John Archibald Wheeler

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We live on an island surrounded by a sea of ignorance. As our island of knowledge grows, so does the shore of our ignorance.

John Archibald Wheeler (July 9, 1911April 13, 2008) was an eminent American theoretical physicist. One of the later collaborators of Albert Einstein, he tried to achieve Einstein's vision of a unified field theory. He is also known for having coined the terms black hole and wormhole and the phrase "it from bit".


  • There are many modes of thinking about the world around us and our place in it. I like to consider all the angles from which we might gain perspective on our amazing universe and the nature of existence.
    • John Archibald Wheeler, Kenneth William Ford (2000). Geons, Black Holes, and Quantum Foam: A Life in Physics‎. W. W. Norton & Company. p. 153. ISBN 0393319911. 
  • Spacetime tells matter how to move; matter tells spacetime how to curve.
    • Wheeler's succinct summary of Einstein's theory of general relativity, in Geons, Black Holes, and Quantum Foam (2000), p. 235.
  • Of all obstacles to a thoroughly penetrating account of existence, none looms up more dismayingly than “time.” Explain time? Not without explaining existence. Explain existence? Not without explaining time. To uncover the deep and hidden connection between time and existence, to close on itself our quartet of questions, is a task for the future.
  • It from bit symbolizes the idea that every item of the physical world has at bottom — at a very deep bottom, in most instances — an immaterial source and explanation; that which we call reality arises in the last analysis from the posing of yes-no questions and the resistering of equipment-evoked responses; in short, that all things physical are information-theoretic in origin and that this is a participatory universe.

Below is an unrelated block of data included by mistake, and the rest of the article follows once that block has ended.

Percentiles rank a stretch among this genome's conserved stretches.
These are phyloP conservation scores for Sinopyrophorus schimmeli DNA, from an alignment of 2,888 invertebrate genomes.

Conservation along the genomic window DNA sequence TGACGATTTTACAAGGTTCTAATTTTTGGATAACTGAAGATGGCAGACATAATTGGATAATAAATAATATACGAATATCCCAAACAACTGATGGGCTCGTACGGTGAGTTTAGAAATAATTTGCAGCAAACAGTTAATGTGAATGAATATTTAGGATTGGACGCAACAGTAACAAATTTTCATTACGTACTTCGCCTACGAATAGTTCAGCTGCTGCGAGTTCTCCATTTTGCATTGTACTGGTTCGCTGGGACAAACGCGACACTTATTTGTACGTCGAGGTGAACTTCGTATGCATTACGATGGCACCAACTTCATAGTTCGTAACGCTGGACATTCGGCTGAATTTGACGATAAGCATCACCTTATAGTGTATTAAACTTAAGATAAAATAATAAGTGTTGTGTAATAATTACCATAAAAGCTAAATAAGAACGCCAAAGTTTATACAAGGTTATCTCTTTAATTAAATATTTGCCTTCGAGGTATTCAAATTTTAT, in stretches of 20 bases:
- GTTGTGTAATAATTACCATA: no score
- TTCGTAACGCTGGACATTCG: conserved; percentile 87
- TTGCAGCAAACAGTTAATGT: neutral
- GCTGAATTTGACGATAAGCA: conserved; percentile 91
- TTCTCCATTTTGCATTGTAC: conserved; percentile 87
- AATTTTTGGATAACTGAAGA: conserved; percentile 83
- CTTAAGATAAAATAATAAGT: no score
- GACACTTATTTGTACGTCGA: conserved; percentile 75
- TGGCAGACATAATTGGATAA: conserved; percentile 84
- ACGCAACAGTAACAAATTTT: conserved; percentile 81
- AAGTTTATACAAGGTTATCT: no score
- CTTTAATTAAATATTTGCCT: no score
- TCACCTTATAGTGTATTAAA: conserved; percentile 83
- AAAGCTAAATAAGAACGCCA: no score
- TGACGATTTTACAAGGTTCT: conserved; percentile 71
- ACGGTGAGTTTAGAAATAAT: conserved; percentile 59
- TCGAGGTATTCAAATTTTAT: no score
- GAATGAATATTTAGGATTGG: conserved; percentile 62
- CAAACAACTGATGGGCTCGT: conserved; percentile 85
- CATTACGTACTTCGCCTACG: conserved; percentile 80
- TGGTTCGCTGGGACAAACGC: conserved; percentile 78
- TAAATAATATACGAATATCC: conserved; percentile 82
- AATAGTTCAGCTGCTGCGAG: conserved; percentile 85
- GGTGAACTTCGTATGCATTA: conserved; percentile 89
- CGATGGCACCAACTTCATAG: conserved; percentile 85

• From the paper "Information, Physics, Quantum: The Search for Links" which appeared in Complexity, Entropy and the Physics of Information edited by Wojciech H. Zurek (1990), p. 5.
  • Of all heroes, Spinoza was Einstein's greatest. No one expressed more strongly than he a belief in the harmony, the beauty, and most of all the ultimate comprehensibility of nature.
    • "Albert Einstein" in Biographical Memoirs, Vol. 51, published by the National Academy of Sciences
  • Is the very mechanism for the universe to come into being meaningless or unworkable or both unless the universe is guaranteed to produce life, consciousness and observership somewhere and for some little time in its history-to-be? The quantum principle shows that there is a sense in which what the observer will do in the future defines what happens in the past—even in a past so remote that life did not then exist, and shows even more, that 'observership' is a prerequisite for any useful version of 'reality'.
    • As quoted by Paul Davies, Other Worlds (1980)
  • The question is—what is the question?
    • Leonard Susskind, The Black Hole War (2008), chapter 13


  • Time is nature's way to keep everything from happening all at once.
    • Wheeler quoted this saying in Complexity, Entropy, and the Physics of Information (1990), p. 10, with a footnote attributing it to "graffiti in the men's room of the Pecan Street Cafe, Austin, Texas". Later publications, such as Paul Davies' 1995 book About Time (p. 236), credited Wheeler with variations of this saying, but the quip is actually much older. The earliest known source is Ray Cummings' 1922 science fiction novel The Girl in the Golden Atom, Ch. V: " 'Time,' he said, 'is what keeps everything from happening at once.' " It also appears in his 1929 novel The Man Who Mastered Time. The earliest known occurrence other than Cummings is from 1962 in Film Facts: Volume 5, p. 48.

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